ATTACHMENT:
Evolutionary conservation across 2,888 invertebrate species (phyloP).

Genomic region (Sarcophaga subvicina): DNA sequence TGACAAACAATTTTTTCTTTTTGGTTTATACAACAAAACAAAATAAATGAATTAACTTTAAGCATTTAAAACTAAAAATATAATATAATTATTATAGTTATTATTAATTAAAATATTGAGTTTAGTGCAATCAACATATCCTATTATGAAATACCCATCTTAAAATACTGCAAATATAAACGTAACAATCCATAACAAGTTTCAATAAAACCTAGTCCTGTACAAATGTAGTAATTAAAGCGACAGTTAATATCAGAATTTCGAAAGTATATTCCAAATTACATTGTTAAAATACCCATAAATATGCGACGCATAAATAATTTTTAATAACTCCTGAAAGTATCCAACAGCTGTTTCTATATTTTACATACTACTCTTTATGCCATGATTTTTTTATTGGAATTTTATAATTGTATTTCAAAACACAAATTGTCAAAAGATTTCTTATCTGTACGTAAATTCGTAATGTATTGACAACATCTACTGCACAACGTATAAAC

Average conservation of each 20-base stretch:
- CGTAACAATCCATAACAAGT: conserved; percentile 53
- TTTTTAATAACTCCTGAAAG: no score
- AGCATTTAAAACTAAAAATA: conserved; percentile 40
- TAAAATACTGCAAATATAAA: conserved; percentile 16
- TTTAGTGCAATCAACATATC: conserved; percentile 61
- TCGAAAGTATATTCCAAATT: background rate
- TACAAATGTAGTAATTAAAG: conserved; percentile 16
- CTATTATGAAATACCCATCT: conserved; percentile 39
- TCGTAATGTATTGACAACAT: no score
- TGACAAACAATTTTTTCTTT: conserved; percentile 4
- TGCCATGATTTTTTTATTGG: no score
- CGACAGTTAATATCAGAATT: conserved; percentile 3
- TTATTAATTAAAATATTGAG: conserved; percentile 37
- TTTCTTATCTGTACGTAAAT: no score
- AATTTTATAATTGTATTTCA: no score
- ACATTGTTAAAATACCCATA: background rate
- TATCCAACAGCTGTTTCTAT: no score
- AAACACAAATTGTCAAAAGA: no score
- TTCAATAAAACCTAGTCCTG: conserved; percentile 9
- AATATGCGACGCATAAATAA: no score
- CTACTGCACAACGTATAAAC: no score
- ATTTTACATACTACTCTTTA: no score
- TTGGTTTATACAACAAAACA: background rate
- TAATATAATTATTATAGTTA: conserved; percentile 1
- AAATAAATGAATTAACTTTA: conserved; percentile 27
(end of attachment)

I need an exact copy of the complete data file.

Evolutionary conservation across 2,888 invertebrate species (phyloP).

Genomic region (Sarcophaga subvicina): DNA sequence TGACAAACAATTTTTTCTTTTTGGTTTATACAACAAAACAAAATAAATGAATTAACTTTAAGCATTTAAAACTAAAAATATAATATAATTATTATAGTTATTATTAATTAAAATATTGAGTTTAGTGCAATCAACATATCCTATTATGAAATACCCATCTTAAAATACTGCAAATATAAACGTAACAATCCATAACAAGTTTCAATAAAACCTAGTCCTGTACAAATGTAGTAATTAAAGCGACAGTTAATATCAGAATTTCGAAAGTATATTCCAAATTACATTGTTAAAATACCCATAAATATGCGACGCATAAATAATTTTTAATAACTCCTGAAAGTATCCAACAGCTGTTTCTATATTTTACATACTACTCTTTATGCCATGATTTTTTTATTGGAATTTTATAATTGTATTTCAAAACACAAATTGTCAAAAGATTTCTTATCTGTACGTAAATTCGTAATGTATTGACAACATCTACTGCACAACGTATAAAC

Average conservation of each 20-base stretch:
- CGTAACAATCCATAACAAGT: conserved; percentile 53
- TTTTTAATAACTCCTGAAAG: no score
- AGCATTTAAAACTAAAAATA: conserved; percentile 40
- TAAAATACTGCAAATATAAA: conserved; percentile 16
- TTTAGTGCAATCAACATATC: conserved; percentile 61
- TCGAAAGTATATTCCAAATT: background rate
- TACAAATGTAGTAATTAAAG: conserved; percentile 16
- CTATTATGAAATACCCATCT: conserved; percentile 39
- TCGTAATGTATTGACAACAT: no score
- TGACAAACAATTTTTTCTTT: conserved; percentile 4
- TGCCATGATTTTTTTATTGG: no score
- CGACAGTTAATATCAGAATT: conserved; percentile 3
- TTATTAATTAAAATATTGAG: conserved; percentile 37
- TTTCTTATCTGTACGTAAAT: no score
- AATTTTATAATTGTATTTCA: no score
- ACATTGTTAAAATACCCATA: background rate
- TATCCAACAGCTGTTTCTAT: no score
- AAACACAAATTGTCAAAAGA: no score
- TTCAATAAAACCTAGTCCTG: conserved; percentile 9
- AATATGCGACGCATAAATAA: no score
- CTACTGCACAACGTATAAAC: no score
- ATTTTACATACTACTCTTTA: no score
- TTGGTTTATACAACAAAACA: background rate
- TAATATAATTATTATAGTTA: conserved; percentile 1
- AAATAAATGAATTAACTTTA: conserved; percentile 27